Infosys appears in illustrative examples, like when he points out that it is a marquee company for environmentally friendly business approaches. The governmental interference that Narayana Murthy ran into while chairing the Bangalore International Airport Limited (BIAL), gets a mention. Another Infosys leader who gets pride of place is M. D. Pai in the context of the nationwide mid-day meal scheme that he initiated. We learn that in the days of the license raj, one of the founders of the company N.S. Raghavan had to hang around in the lobby outside a bureaucrat’s office in Delhi for eighteen days just to change the ‘port of arrival’ from Madras to Bangalore in an import permission letter! Nilekani traces the progression of Indian attitudes to business from the days of Nehru who for all his statesmanship nursed contempt for ‘a bania civilization’ to Indira who spoke of businessmen as the ‘dark and evil forces’ to Manmohan Singh who lauds businessmen as the ‘source of India’s confidence and our optimism’. Along the way came man-in-a-hurry Rajiv Gandhi and the techies like Sam Pitroda whom he patronized. They played a commendable role in steering us on to the right track, disoriented as we were in a maze of complacent and degrading socialism. The crying needs of today are bijli, sadak aur pani which is a shift from the roti, kapda aur makan priorities of the previous generation. Nilekani points out that today we are increasingly less blaze in the face of problems like unscheduled power failures, delayed trains, broken sewer lines and mounds of garbage on the road. Certain initiatives like BATF which he once headed are helping bring about a conscious awareness among the public on the need for change. Even though Nilekani started with a technocratic solution, a few years and many frustrations later he realized that what held us back were financial and political weaknesses and not so much operational ones. Today urban reforms have become the policy bandwagon that everybody is clambering on, he further states. He is all praise for eGovernments Foundation. Their systems, implemented across 100 Indian cities, have empowered citizens by getting rid of the gatekeeper while paying utility bills and property taxes, filing complaints and applying for documents, etc.
I have minor grudges with the book. It is sparsely illustrated and the pictures are perfunctory. Maybe the editors could have done away with them altogether. Here are a couple of bloopers in an otherwise flawless book. On page 169, Jaideep Sahni is referred to as a director of some movies which he had actually not directed but written. Also in the Indian history chronology on page 503, the number of people massacred at Jallianwallah Bagh is given as 10,000 which is factually incorrect and is apparently a case of an extra zero creeping in. I am sure these are editorial gaffes that will go away in the next edition. I also wished that Nilekani had garnished his work with a bit more sprinkling of humor, of which we get but rare glimpses like mirages in the parched desert sands of academic arid land. Pondering on why family planning failed in the rural areas in the years soon after Independence, Nilekani quotes villagers, ‘They talked of the rhythm method to people who didn’t know the calendar. Then they gave us rosaries of colored beads. At night, people couldn’t tell the read bead for “don’t” from the green for “go ahead”. Wry humor pops up in this case of an entrepreneur telling him, ‘Sunil Mittal of Bharti Airtel says that people use their mobile phones most when they are in a traffic jam. So the fact that telecom is far ahead of the rest of India’s infrastructure has brought him a lot of revenue!’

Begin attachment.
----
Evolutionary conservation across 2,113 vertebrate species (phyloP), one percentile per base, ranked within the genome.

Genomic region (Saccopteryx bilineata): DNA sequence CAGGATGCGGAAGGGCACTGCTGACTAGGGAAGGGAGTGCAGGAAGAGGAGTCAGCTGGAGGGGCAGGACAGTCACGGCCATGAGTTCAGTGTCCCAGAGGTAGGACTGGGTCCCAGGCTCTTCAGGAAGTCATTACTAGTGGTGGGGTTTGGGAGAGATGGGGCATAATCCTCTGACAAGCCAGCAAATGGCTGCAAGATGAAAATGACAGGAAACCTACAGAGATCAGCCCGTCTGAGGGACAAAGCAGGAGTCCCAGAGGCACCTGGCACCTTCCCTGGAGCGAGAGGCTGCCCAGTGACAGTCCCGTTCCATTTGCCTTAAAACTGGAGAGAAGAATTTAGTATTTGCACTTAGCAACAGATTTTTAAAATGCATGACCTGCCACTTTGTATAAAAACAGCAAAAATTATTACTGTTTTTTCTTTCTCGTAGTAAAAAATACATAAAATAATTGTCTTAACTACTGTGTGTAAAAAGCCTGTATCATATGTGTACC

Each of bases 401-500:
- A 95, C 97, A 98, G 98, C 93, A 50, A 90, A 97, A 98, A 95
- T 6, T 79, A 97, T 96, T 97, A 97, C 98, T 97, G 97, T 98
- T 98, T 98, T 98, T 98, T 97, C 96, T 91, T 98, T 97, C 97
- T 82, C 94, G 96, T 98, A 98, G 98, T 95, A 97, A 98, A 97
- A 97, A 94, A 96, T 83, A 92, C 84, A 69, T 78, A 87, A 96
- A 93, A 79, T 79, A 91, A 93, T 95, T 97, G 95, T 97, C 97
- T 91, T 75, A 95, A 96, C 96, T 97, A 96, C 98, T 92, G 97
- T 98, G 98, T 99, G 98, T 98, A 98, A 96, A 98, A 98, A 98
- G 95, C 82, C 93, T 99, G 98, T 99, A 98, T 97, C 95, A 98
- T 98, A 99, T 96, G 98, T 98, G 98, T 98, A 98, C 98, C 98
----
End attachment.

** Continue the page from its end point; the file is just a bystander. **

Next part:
In summary Imagining India is a comprehensive work though not a compelling read. It will be dated for sure, but still looking back many years from now, a person interested in the India of its first 60 years of freedom – politically, economically, socially – would want to grab this amazing book for some insights. The target audience is anybody who is interested in India. It is a serious work and definitely no airport thriller….well, not unless your name is Palaniappan Chidambaram or Montek Singh Ahluwalia or something. In a country where if you sell 5000 copies of a book you are labeled ‘best-selling writer’, Nilekani’s book has already crossed the 30,000 mark in a month. At the recent Kovalam Literary festival I heard two publishing honchos, the India CEOs of Penguin and Harper Collins reiterate as to what kind of books they would love to publish in fiction – it is the mass literature/ pulp novel popularized by the Chetan Bhagats. One wonders what it is when it comes to non-fiction. I would wager my money that it is books like Imagining India – blue-prints by visionaries and statesmen-in-the-making like Nandan Nilekani for a bigger, better and brighter India.